Photo Exhibit Explores the Life
of Infamous Club Kid Richie Rich
By Shane Gallagher

Photographer Christopher Logan and celebrity stylist Derek Warburton will shine the harsh light of day on nightlife glitterati Richie Rich when they present their photo exhibition, Tragic Glamour, at the Pop International Gallery (473 West Broadway, NYC) this week.

It is the newest work from the duo that sparked headlines last month with their provocative images of Kim Kardashian ex Kris Humphries. That collection revealed a stripped down Humphries in underwear, capturing a dark, raciness rarely seen from American pro athletes. In Tragic Glamour, Logan and Warburton continue in their quest to showcase the concealed life of notables, focusing their lens on the notorious club kid who founded the Heatherette fashion empire.

What inspired you to create Tragic Glamour?
Derek Warburton: The inspiration for Tragic Glamour was really a case study for me. Here is this man who was celebrated for being a peacock at night and built a big career out of it. Then, over time, the lights came up, and what is left is a figure that seems completely lost in the bright light of day.

Christopher Logan: I remember being a confused gay teen in rural Virginia, watching a Ricki Lake show on “NYC Club Kids.” It was the first time I saw Richie Rich and the club kids. They represented out and proud to me. So when Derek approached me with the concept for this shoot, I was immediately captivated. I wanted to capture Richie and Ross in a way that no one has before: beyond the velvet rope and flashing lights.

Are your images meant to be outrageous like Richie Rich?
CL: I didn’t shoot the series with the intention of creating something over the top. This truly is a photojournalistic story. It’s an opportunity to sneak a peak into the extraordinary world of Richie Rich.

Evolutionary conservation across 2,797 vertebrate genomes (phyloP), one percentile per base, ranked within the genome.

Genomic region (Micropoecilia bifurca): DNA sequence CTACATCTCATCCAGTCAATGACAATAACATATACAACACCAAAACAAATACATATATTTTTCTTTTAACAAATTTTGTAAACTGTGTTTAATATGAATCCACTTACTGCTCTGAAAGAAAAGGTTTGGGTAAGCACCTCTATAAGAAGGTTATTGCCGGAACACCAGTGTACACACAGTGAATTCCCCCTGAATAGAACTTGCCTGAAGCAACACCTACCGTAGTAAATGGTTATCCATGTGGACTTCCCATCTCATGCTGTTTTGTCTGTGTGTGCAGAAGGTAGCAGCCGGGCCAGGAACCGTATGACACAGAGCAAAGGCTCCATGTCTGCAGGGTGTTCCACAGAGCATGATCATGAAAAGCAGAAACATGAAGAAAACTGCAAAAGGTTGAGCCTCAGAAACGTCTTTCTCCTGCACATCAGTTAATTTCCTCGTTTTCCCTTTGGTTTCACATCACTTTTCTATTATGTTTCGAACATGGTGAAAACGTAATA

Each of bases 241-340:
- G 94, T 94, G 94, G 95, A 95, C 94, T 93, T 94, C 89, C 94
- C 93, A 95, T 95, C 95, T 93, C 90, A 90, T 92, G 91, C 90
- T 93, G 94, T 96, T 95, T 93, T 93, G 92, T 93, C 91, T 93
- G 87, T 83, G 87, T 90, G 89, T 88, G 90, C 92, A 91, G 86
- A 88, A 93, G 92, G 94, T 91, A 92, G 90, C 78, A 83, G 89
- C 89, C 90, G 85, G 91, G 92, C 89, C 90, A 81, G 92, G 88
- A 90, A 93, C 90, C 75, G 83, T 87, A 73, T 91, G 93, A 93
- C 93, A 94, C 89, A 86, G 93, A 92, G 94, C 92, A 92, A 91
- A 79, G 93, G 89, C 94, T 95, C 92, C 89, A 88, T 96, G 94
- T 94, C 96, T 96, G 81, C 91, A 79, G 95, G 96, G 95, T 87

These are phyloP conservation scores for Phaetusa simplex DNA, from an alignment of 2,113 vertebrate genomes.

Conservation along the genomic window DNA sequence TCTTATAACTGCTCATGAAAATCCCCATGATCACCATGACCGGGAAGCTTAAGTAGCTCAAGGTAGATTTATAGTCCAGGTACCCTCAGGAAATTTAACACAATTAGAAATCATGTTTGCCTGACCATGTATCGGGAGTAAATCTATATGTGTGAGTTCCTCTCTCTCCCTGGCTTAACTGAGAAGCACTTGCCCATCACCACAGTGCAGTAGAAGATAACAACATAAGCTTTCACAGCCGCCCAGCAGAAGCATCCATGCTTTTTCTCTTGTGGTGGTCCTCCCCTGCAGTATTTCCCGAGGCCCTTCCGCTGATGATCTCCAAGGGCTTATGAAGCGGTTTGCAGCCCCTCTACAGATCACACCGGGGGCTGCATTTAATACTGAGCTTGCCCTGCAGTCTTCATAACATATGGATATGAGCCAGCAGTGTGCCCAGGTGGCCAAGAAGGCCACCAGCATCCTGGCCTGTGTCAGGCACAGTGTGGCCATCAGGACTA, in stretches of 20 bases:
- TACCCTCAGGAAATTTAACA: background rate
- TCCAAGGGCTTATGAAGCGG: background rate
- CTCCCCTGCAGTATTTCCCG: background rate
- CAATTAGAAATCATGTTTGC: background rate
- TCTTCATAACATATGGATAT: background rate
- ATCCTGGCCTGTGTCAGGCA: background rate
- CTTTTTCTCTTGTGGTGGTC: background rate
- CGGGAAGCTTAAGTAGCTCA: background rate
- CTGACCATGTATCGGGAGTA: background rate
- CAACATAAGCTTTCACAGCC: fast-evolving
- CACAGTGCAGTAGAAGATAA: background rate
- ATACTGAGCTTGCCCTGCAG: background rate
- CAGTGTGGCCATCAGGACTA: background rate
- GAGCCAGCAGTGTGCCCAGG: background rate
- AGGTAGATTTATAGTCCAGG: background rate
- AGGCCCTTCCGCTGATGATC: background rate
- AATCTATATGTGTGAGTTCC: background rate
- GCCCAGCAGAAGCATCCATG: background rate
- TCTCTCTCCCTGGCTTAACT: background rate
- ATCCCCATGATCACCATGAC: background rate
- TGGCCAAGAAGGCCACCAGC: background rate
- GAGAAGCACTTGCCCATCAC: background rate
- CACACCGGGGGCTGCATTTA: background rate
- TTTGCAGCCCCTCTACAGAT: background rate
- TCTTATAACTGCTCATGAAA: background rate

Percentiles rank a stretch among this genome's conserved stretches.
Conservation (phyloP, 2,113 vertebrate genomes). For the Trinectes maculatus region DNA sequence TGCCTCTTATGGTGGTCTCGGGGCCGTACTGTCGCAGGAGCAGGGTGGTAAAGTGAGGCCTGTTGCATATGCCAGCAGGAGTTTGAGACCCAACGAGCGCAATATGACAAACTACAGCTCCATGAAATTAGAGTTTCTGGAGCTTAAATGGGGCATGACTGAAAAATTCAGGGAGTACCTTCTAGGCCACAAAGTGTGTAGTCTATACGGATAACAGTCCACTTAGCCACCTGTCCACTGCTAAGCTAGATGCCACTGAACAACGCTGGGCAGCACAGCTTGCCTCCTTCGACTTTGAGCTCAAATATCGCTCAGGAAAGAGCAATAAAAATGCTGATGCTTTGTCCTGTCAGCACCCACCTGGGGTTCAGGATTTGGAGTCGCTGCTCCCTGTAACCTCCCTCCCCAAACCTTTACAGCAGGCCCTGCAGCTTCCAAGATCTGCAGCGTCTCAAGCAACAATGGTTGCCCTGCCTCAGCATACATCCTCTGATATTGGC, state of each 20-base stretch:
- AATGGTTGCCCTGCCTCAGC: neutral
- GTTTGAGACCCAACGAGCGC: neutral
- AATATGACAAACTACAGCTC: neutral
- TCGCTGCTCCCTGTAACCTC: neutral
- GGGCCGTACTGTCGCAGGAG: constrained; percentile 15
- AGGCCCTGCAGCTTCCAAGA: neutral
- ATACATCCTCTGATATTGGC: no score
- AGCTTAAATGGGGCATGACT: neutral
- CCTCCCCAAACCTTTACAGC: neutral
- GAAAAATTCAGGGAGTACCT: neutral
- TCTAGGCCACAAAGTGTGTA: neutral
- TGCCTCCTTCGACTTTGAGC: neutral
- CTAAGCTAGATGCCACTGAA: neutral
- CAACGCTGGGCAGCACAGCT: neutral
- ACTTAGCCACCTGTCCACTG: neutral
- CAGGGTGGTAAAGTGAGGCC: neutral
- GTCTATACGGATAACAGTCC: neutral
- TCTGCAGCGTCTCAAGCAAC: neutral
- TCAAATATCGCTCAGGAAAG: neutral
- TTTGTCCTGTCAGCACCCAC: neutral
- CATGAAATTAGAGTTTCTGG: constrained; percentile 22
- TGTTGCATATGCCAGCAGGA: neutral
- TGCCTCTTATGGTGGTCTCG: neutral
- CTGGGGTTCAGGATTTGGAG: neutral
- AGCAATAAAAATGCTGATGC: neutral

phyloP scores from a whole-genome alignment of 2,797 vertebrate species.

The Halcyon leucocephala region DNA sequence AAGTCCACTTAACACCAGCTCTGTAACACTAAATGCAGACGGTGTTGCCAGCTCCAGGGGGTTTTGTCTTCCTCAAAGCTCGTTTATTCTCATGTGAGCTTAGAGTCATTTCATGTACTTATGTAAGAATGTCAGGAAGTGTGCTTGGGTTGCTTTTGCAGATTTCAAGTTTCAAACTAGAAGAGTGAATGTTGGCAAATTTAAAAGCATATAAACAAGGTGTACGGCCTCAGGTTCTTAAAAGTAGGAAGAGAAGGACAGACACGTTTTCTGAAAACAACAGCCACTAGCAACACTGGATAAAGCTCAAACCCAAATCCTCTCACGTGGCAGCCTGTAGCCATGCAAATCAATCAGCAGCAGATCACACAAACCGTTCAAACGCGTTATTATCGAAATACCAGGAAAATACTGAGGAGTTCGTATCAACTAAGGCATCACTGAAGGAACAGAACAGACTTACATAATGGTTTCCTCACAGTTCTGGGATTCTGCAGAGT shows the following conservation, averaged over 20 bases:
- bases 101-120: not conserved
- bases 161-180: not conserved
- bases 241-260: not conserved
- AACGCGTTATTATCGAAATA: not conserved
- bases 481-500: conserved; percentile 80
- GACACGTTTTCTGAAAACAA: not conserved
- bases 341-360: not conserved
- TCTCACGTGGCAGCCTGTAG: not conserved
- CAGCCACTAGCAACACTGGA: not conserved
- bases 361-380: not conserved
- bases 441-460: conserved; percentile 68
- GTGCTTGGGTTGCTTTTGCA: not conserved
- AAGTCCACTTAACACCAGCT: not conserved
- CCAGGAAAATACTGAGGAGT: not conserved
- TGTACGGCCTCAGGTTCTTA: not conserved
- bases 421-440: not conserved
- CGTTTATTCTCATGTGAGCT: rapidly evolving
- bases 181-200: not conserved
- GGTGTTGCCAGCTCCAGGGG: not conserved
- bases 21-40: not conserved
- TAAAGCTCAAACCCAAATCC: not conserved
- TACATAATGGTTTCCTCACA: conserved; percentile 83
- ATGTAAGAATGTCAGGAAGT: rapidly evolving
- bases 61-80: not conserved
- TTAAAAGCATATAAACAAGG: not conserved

Why call it Tragic Glamour?
DW: Richie Rich is a victim of what America has become today, where one minute celebrities are idolized and the next forgotten.

Do we chew our celebrities only to spit them out when we’re done with them?
CL: Pop culture today is like a grocery store. There are many different varieties, flavors and sizes of celebrities, all with a shelf life. The idea behind this show is revisiting and celebrating these icons after the limelight.

DW: Today, a celebrity can be made overnight. But the quicker they rise the harder they fall.

What do you hope people will take away from the exhibit?
CL: I hope it might encourage some to reach for the dreams they had in youth, travel outside their comfort zones, and begin to love life in a new way. Glory may be fleeting, but I still believe it’s better to have experienced it once than to never have experienced it at all.

DW: Richie, himself, is in a place in his universe where he understands that life is all about experiences, and he is grateful for all he has achieved, but he also knows that there is an interesting journey ahead that could flourish or tumble.

What have you learned from your work with Richie Rich?
CL: I’ve learned that everyone has a story to tell. Richie Rich’s story is a magnificent one, and thankfully there is still time for another chapter.

Tragic Glamour can be viewed at the Pop International Gallery (473 West Broadway, NYC) on Wednesday, July 11. 15% of any purchase from the show will be donated to NYC’s Bailey House, the nation’s first organization to address homelessness and poverty among people living with HIV/AIDS. To find out more about Bailey House and how you can help go to:

For additional information on Tragic Glamour, visit:

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